Sometimes, freelance B2B writers do everything right in terms of marketing and prospecting, but still fall short in securing high-paying gigs. Or they’re able to attract new clients, but not retain them.
In those cases, I’m often reminded of a post I read on Michael Hyatt’s blog back in 2007, titled “It’s The Product, Stupid.”
The main takeaway: Great marketing only makes a bad product fail faster.
In Hyatt’s words: “No amount of marketing savvy, salesmanship, or operational excellence can overcome a weak product. This is especially true when it comes to publishing.”
For those of us who write for a living, our words and ideas are our product.
Our ability to craft compelling, easy-to-digest content that advances our clients’ objectives is the linchpin of profitable client relationships — more so than a flashy website, diligent prospecting or a strong social media presence.
So how’s your writing? Is it effective in building trust? Does it attract and move readers to action?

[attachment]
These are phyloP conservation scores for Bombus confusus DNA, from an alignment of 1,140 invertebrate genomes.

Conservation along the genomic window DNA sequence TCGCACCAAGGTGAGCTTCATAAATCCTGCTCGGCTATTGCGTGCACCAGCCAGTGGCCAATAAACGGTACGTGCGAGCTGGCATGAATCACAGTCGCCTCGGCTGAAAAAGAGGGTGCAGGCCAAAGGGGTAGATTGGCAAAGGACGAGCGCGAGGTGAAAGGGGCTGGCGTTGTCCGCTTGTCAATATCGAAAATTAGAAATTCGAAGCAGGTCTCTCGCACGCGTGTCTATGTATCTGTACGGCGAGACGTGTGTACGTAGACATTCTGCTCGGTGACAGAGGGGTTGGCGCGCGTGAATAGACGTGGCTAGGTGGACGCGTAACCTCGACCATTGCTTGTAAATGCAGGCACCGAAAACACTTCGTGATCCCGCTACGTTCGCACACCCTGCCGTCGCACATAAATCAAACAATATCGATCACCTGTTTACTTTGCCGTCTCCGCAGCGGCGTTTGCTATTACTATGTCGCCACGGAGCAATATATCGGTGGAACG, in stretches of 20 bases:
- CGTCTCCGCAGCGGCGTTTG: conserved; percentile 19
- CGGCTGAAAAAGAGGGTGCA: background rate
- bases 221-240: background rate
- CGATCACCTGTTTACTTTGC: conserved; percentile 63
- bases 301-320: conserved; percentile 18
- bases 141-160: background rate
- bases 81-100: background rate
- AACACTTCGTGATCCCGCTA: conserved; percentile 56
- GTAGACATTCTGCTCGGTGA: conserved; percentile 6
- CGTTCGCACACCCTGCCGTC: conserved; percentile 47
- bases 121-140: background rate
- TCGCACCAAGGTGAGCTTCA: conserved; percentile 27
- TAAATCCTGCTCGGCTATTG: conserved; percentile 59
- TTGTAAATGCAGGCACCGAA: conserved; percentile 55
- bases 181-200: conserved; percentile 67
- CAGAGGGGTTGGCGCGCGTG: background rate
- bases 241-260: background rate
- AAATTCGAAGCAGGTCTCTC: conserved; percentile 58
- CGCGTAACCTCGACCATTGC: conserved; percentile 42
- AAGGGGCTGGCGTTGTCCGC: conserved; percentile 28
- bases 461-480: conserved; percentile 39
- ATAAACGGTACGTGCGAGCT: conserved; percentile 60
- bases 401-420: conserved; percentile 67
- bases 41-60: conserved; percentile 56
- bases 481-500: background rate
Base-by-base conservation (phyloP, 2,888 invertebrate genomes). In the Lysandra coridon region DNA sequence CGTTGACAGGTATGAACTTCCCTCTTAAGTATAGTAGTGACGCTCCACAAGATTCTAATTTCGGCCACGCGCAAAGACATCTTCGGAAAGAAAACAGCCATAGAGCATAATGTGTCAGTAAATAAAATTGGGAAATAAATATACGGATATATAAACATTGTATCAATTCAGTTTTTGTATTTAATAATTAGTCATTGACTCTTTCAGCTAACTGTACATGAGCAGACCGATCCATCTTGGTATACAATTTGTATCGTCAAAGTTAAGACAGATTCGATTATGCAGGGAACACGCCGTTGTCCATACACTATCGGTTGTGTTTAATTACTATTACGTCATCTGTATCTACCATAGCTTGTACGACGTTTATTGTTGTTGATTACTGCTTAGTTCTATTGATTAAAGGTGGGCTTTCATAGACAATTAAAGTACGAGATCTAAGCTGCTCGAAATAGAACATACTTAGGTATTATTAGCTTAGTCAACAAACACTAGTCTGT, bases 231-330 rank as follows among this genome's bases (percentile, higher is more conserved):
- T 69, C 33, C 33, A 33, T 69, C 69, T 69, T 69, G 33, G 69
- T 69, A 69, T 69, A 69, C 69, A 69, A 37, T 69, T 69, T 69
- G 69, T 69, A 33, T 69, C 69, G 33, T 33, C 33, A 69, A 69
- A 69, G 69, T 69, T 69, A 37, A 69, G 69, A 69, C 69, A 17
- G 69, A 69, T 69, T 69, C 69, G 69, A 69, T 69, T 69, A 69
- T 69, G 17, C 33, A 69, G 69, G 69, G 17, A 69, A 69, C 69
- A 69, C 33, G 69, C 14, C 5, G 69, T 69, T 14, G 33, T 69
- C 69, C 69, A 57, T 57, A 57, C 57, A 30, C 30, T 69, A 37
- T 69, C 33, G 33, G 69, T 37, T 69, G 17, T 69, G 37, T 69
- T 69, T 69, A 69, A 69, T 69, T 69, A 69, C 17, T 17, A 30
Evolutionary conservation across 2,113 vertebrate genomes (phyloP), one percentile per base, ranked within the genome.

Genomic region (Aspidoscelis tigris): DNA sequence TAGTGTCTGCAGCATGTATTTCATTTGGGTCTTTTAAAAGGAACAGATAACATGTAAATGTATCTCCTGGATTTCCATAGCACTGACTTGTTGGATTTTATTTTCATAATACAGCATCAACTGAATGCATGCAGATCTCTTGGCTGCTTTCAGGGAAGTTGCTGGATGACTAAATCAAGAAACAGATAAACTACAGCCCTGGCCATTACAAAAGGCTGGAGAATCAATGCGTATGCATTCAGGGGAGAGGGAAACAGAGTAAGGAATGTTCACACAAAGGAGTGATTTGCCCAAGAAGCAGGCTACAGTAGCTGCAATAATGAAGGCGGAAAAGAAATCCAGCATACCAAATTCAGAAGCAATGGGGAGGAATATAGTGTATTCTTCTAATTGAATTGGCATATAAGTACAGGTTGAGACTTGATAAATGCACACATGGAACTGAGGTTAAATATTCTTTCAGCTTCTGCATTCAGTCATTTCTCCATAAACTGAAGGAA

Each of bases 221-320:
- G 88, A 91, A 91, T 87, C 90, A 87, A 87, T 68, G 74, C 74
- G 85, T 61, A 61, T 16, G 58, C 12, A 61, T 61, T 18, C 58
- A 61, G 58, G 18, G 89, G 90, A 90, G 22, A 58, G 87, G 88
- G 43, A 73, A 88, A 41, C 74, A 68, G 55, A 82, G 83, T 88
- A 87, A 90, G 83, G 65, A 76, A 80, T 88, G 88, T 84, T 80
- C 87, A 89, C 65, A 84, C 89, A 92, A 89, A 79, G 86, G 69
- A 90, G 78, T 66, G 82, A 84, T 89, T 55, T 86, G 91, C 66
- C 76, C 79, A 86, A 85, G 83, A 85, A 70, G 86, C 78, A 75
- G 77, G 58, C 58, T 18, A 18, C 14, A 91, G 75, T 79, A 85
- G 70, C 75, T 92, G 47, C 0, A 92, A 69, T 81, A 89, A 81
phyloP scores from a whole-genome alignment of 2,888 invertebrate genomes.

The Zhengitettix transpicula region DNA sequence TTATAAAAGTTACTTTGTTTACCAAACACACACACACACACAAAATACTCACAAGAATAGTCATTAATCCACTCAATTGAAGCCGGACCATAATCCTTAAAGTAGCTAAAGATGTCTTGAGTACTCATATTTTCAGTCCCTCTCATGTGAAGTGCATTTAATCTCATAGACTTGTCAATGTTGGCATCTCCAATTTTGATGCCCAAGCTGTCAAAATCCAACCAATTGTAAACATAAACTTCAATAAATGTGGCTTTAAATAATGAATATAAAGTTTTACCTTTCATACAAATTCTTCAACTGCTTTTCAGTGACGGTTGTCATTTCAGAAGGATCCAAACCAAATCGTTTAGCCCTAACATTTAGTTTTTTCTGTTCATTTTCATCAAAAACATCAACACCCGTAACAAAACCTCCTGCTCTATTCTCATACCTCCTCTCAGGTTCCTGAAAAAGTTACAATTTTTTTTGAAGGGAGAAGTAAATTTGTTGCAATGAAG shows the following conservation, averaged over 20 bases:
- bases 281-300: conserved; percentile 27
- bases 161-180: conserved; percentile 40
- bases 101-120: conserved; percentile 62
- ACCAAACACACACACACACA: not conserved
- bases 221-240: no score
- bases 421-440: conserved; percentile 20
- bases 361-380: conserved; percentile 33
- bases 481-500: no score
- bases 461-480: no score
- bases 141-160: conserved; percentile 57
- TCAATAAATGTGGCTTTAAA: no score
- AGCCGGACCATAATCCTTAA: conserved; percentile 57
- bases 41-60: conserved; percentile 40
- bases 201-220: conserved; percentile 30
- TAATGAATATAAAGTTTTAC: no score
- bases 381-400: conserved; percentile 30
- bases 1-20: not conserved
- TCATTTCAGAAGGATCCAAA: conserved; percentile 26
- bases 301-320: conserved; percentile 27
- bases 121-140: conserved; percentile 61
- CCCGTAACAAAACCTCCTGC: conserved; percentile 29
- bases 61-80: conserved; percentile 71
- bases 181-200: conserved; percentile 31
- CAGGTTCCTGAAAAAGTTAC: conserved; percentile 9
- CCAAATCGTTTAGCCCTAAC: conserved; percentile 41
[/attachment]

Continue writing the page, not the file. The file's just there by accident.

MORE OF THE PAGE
You and I will never reach perfection, that’s for sure. Please don’t feel you must wait until your skills are top-notch to start building your freelance business — that’s not the point.
The point is this: As writers, it’s our job to continuously refine our craft.
Our “product” should be markedly better year after year.
The same goes for our writing process: With time, we should be able to produce better content faster, with less effort, wasted drafts or writer’s block.
The good news? That kind of quality and efficiency are within our reach.
Below are free or inexpensive, high-quality resources to help you strengthen your copywriting and storytelling muscle.
(Highly) Recommended reading:
- A Writer’s Coach: The Complete Guide to Writing Strategies That Work (Jack Hart)
- Spunk & Bite: A Writer’s Guide to Bold, Contemporary Style (Arthur Plotnik)
- Writing Your Way: Creating a Writing Process That Works For You (Don Fry)
- The Art and Craft of Feature Writing (William Blundell)
Your mama was right: Practice makes perfect. (Or almost.)
And, in this case, practice makes profits.